Ensuring a clear gender lens is part of the design and delivery of our work, and promoting gender equality across our network as a whole and challenging member organisations to do the same, is all part of bringing this principle alive.
5. Mobilise different resources
Share resources, build on existing capacities, knowledge and other sources of resilience
It is important to recognise and mobilise local knowledge, expertise, and experience which are often ignored. Sharing and combining expertise, decision-making and commitment at all levels is vital. Communities most at risk and frontline organisations must have space to influence, along with the capacity and power to take decisions.
A consistent challenge for communities most at risk is the lack of access to finance, which in turn influences power dynamics. The transfer and sharing of resources is essential for successful localisation; not only directing international funding to local actors, but also community resources being gathered together for collective action.
Various funding channels should be mobilised, ranging from institutional sources such as international donors, bilateral cooperation agencies, UN and INGOs, to individual-based sources such as individual contributions or diaspora groups’ contributions.
In addition, the private sector (from multinationals to small and medium enterprises) has a role to play in mobilising resources for community resilience. GNDR is in a unique position to support the resource mobilisation aspect of a localisation movement: the Secretariat can act as a liaison between big institutional donors and its member organisations, while the diversity of the network membership can be leveraged to strengthen knowledge, expertise and experience in taking the lead in policymaking and planning for resilience.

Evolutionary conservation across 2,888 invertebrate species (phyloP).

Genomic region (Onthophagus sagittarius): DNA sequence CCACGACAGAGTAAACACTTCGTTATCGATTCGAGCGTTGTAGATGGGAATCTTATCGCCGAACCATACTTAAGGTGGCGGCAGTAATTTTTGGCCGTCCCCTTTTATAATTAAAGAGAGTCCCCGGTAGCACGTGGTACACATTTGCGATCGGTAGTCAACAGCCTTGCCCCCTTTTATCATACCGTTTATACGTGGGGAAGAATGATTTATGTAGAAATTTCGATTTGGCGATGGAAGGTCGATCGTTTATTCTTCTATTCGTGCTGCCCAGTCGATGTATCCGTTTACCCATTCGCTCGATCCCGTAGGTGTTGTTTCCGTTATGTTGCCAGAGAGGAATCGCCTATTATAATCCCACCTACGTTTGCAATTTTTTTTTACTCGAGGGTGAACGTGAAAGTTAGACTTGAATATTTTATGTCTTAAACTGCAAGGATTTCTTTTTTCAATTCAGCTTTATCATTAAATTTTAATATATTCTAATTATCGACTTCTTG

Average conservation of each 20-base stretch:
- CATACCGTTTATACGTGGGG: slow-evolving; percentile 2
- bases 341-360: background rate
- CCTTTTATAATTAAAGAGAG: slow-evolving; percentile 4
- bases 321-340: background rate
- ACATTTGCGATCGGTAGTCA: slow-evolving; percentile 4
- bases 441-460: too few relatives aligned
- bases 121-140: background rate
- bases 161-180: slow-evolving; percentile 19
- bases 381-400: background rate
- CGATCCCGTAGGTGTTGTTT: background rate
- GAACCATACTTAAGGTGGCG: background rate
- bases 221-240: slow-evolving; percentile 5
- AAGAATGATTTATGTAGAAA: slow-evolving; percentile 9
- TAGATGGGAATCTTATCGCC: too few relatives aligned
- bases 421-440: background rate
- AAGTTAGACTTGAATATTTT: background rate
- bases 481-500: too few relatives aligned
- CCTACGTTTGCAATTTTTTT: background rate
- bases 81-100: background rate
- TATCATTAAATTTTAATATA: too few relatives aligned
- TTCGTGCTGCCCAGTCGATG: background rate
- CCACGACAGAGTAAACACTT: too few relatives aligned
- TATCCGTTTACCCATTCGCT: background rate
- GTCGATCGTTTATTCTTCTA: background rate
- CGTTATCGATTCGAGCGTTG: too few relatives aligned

6. Align policies with practices
Ensure coherence across disaster risk reduction, climate change and other development frameworks and activities
GNDR believes that the perspective of communities at risk must be part of all international frameworks. In complex, uncertain and unpredictable situations, vulnerable households adopt coping strategies that are holistic, flexible, and iterative. People do what they can to both protect and enhance lives, livelihoods and assets. The complex, intertwined nature of the threats and hazards to which people are exposed cannot be adequately addressed with a focus on single-issue solutions.
Coherence starts with taking the perspective of communities most at risk and ensuring that coherent approaches across different levels and the various post-2015 agreements meet at the frontline – where policies result in practices.
7. Be accountable to local communities most at risk
Ensure that we are accountable and challenge others to do the same
Community accountability is about engagement with communities most at risk, with whom our members work, and being responsible to local people and responsive to their needs and the risks they face.
GNDR members are ultimately seeking to strengthen the resilience of people most at risk, and we are therefore accountable to them for our actions. A strong civil society, accountable to local communities, can then play a vital role in supporting, facilitating and demanding that governments and other actors fulfil their mandates, duties and obligations and are accountable to populations at risk.
“We used to work in a participatory way. Now we work in an inclusive way.”
Lidia Ester Santana, Community member, Haina, Dominican Republic